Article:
SOME students who live with parents infected with HIV/AIDS are being discriminated against in schools.
And according to Temo Sasau of FJN Plus, the NGO has received reports of children being victimised to the point of being told they had to change schools.
"Some have even had their house stoned," he said.
FJN Plus is involved in empowering and educating those living with HIV/AIDS.
Mr Sasau said hopefully the new HIV/AIDS policy for schools to be implemented by the Ministry of Education this year would put an end to discrimination of children.
He said the policy would give parents living with HIV/AIDS the confidence to send their children to school.
The Education Ministry has confirmed it was in the process of distributing the policy to schools.
This will be followed by visits from the National Substance Abuse Advisory Council (NSAAC) which will conduct workshops and training.
NSAAC director Misaele Driubalavu said while the HIV/AIDS decree made it illegal for such discrimination to take place, the introduction of such a policy in schools was necessary.
He said all schools would get a copy and be made aware of the contents of the policy.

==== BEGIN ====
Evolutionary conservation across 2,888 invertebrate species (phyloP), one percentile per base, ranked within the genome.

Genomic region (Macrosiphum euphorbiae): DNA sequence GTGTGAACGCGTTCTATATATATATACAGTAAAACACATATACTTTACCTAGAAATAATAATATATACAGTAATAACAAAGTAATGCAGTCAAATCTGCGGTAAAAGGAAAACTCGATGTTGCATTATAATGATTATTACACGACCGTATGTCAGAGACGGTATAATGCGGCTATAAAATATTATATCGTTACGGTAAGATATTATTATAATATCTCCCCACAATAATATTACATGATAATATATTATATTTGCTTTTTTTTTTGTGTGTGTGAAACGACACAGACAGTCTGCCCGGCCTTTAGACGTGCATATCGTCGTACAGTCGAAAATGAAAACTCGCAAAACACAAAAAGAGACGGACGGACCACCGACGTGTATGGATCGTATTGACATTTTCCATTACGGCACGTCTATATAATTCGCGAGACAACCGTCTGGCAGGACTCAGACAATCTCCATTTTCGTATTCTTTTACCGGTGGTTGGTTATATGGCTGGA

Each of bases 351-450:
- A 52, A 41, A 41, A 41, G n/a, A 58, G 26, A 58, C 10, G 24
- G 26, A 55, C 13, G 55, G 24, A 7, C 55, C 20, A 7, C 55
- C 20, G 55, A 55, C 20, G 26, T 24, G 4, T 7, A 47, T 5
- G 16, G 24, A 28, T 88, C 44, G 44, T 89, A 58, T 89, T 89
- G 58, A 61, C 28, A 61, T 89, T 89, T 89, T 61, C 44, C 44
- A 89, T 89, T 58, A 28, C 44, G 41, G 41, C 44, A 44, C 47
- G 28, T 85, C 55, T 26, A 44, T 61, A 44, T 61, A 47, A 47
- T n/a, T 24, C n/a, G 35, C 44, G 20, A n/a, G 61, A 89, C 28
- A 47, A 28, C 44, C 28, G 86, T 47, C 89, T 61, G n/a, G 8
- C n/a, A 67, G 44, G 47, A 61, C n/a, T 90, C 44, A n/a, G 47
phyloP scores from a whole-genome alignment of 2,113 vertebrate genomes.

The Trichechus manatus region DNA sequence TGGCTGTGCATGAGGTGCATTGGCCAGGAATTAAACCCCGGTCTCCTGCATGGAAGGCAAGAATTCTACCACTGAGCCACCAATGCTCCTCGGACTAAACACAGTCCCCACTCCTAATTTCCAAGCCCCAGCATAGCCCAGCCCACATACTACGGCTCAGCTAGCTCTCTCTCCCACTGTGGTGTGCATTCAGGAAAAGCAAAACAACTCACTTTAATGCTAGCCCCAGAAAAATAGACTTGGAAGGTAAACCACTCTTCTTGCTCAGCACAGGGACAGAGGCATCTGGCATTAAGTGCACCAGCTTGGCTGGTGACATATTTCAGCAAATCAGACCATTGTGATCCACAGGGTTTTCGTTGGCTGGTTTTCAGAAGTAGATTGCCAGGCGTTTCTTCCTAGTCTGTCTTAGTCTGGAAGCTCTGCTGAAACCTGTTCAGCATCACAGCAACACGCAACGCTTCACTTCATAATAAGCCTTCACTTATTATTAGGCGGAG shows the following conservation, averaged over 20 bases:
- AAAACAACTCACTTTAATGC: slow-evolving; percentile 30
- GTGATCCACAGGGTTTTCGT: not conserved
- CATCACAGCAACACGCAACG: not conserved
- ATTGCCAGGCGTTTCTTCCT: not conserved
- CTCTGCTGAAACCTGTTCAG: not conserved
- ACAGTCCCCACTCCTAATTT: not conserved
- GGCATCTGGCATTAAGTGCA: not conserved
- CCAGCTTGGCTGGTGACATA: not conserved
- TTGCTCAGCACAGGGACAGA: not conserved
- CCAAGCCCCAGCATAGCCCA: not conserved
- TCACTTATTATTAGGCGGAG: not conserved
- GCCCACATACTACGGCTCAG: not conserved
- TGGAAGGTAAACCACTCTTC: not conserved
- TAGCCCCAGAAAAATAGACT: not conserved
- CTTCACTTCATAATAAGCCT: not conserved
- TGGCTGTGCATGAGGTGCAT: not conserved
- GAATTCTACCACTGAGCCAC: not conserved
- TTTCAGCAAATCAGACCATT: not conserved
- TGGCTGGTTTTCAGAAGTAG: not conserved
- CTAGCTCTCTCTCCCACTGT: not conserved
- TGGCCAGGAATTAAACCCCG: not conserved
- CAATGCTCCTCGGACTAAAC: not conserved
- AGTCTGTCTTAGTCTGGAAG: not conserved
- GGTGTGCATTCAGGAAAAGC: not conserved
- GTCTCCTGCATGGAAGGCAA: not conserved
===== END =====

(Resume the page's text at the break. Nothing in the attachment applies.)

"The policy has also been published in the Ministry of Education Term 3 Gazette 2013 which has been circulated to all schools in the country," he said.
"The NSAAC team will also be carrying out awareness programs to teachers in schools during its training of trainers program during the year.
"Students will also be made aware during the peer education training program conducted every year.
"The risk is much higher now. It needs to be pointed out that the total accumulative figure as at March, 31, 2013, has gone up to 491 cases."
HIV/AIDS is now also covered in the family life education program in schools.
The new Policy of National Management of HIV/AIDS in Fiji Schools - passed by the Ministry of Education this year - says it can no longer be denied "our students and school personnel are indulging in unprotected sex which is becoming a problem amongst young people and the risk of getting STI and teenage pregnancy is very high through which they become more vulnerable to HIV and AIDS".
"Within the context of early sexual activities, the risk of young students contracting the virus is increasing," section 3.2.5 says.
"Similarly, the increased sexual activities among older students and the evidence of unprotected sexual relations expose older students and members of the schools community to the risk of infection through sexual transmission."
The objectives of the policy "is to ensure the effective prevention of HIV and AIDS and the appropriate care, treatment of students and school personnel living with HIV and AIDS.
"It is to also ensure the provision of a systematic and consistent information and educational material on HIV and AIDS throughout the educational system."